What about babies and toddlers? They need permanent attention and very often in this time and age we just don’t have enough time for them. The media is the best and cheapest kind of babysitting yet invented. Yes, it works, but we really don’t know, or more precisely, we don’t want to see, the damage that the media does to our kids. What can be easier than turning on the TV, putting on some cartoon or a movie? We protect our kids from the sun, from the cold, from hunger…but are we really caring for their emotional and intellectual lives?
There are many things we wouldn’t do, even if it made our lives a bit more comfortable. We would not take a nanny whom we know is mean or perverse. Or if a stranger who came to our door said, “just go and enjoy your evening, I will take care of your children”, would we let him in? No, of course not. But through the media we let in all the poison that exists in the minds of the persons that create those programs (which are mostly based on how much money they can make instead of a sense of love towards children); we open wide the door of our homes to people and characters that otherwise we would never have allowed inside.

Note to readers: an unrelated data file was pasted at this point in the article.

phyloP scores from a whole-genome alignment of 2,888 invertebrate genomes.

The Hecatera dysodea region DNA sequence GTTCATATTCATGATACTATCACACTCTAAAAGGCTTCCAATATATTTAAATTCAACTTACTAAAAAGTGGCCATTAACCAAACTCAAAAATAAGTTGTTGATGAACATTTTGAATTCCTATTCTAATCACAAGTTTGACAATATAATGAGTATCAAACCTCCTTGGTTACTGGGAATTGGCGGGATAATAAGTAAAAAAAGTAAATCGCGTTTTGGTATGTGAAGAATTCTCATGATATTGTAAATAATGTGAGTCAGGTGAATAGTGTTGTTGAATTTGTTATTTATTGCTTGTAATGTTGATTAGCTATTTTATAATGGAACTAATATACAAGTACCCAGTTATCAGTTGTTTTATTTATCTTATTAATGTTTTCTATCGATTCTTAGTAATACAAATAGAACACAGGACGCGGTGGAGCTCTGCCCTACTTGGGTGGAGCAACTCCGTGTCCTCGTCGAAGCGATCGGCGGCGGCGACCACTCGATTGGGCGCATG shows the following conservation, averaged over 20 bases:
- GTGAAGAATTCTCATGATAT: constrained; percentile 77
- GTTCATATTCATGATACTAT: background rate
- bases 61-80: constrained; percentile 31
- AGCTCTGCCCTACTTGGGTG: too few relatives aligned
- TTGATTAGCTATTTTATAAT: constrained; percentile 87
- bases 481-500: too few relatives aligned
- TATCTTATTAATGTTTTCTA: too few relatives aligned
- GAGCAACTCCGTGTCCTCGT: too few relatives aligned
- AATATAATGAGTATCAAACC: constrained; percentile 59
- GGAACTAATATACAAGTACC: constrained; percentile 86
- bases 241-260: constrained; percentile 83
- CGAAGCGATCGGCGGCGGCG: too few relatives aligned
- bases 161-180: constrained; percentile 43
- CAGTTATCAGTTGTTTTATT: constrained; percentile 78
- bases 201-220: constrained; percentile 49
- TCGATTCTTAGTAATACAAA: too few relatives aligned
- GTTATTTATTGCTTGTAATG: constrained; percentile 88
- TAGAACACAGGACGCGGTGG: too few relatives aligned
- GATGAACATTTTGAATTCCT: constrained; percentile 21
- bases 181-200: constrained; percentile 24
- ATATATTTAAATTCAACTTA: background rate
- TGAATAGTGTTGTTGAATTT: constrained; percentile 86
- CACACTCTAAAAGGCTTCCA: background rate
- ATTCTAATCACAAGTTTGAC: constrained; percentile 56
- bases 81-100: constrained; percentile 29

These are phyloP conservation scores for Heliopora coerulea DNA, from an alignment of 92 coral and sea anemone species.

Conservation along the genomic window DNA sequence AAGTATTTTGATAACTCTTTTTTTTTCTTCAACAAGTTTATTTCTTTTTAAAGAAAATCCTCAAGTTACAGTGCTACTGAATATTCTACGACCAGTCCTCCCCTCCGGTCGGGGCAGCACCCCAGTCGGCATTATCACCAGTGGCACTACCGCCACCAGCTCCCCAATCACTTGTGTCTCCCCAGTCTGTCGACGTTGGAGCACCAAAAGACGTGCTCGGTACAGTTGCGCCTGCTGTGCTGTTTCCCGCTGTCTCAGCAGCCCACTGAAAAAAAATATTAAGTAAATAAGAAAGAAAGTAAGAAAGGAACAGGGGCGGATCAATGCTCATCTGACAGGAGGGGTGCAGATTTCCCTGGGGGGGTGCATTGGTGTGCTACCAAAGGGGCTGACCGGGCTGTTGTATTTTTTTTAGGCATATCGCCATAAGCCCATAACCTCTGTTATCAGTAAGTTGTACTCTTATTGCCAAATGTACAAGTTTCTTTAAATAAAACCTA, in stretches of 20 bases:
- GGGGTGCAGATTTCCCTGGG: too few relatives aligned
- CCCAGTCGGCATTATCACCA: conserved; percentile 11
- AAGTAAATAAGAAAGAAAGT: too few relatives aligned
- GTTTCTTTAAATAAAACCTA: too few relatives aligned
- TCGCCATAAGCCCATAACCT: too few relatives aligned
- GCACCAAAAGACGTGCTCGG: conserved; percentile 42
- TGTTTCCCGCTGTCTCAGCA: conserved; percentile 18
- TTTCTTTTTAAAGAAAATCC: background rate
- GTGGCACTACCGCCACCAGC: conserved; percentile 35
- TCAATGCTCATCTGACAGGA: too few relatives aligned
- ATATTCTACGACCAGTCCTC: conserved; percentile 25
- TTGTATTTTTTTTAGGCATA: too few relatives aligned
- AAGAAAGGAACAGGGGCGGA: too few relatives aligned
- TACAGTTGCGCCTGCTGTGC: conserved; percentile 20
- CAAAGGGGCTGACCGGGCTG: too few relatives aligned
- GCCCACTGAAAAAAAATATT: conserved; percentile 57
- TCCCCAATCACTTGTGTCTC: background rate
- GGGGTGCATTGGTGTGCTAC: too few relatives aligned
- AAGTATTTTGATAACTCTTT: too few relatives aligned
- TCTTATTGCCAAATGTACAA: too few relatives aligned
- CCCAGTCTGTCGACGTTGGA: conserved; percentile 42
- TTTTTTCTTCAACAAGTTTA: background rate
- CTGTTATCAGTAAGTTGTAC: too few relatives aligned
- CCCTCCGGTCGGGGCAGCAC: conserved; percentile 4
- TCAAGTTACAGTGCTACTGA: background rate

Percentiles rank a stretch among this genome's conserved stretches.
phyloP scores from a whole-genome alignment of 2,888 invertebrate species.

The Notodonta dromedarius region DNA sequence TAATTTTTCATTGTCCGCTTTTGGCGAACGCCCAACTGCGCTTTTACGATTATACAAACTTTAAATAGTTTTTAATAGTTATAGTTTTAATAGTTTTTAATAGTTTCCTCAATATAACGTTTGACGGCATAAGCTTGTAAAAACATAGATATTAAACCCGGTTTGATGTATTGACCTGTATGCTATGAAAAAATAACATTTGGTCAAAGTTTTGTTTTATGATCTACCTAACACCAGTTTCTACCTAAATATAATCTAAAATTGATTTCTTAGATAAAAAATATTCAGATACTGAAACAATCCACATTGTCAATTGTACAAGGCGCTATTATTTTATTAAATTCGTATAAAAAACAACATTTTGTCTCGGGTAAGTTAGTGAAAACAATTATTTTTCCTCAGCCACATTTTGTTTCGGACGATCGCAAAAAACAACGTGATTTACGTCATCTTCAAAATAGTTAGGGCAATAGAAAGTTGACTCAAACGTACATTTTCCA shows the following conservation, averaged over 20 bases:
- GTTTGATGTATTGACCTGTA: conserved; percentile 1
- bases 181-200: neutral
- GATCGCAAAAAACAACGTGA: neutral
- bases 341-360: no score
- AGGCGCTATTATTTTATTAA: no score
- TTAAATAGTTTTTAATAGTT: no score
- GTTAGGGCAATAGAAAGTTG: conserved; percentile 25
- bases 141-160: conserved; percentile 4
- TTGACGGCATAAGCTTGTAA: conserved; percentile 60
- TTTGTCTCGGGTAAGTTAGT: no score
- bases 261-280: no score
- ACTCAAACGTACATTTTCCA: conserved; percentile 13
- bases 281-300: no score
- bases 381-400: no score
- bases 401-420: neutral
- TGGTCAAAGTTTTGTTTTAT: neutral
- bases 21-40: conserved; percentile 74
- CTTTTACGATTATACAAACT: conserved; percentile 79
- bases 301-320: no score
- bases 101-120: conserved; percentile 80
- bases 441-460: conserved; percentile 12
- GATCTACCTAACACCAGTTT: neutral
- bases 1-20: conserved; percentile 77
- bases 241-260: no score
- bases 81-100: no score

I know from my own experience and observation that the media is definitely a powerful influence in developing value systems and shaping behavior. Much of what we see in the media is violent, and/or completely unrealistic.
There have been studies done about violence in television:
Children may become less sensitive to the pain and suffering of others.
Children may become immune to the horrors of violence.
Children may gradually accept violence as a way to solve problems.
Children may be more fearful to the world around them.
Children may be more likely to behave in aggressive or harmful ways towards others.
But not only violence. Who are the heroes? Aren’t they completely different from the reality of life, of real life? How is a kid’s psychology going to respond? For them there is no difference between the media and life. They think, as many of us do, that what happens in a movie may (and should) be happening here, and their sense of reality becomes completely mixed up. How can a child separate the real from the imaginary? What is real but what we experience? And if a kid from early childhood watches a lot of TV (or just a bit, since a kid is so open to impressions that an hour for them is like a month for us), that will become his reality. It is very simple, but we often can’t see it.
Often we cannot have much control over what our children see or experience. But sometimes we do, and it is in those moments were our responsibility lies; as Plato said, we should offer to our kids ‘the highest excellence of character’.
It is our duty.
It is our labor of Love.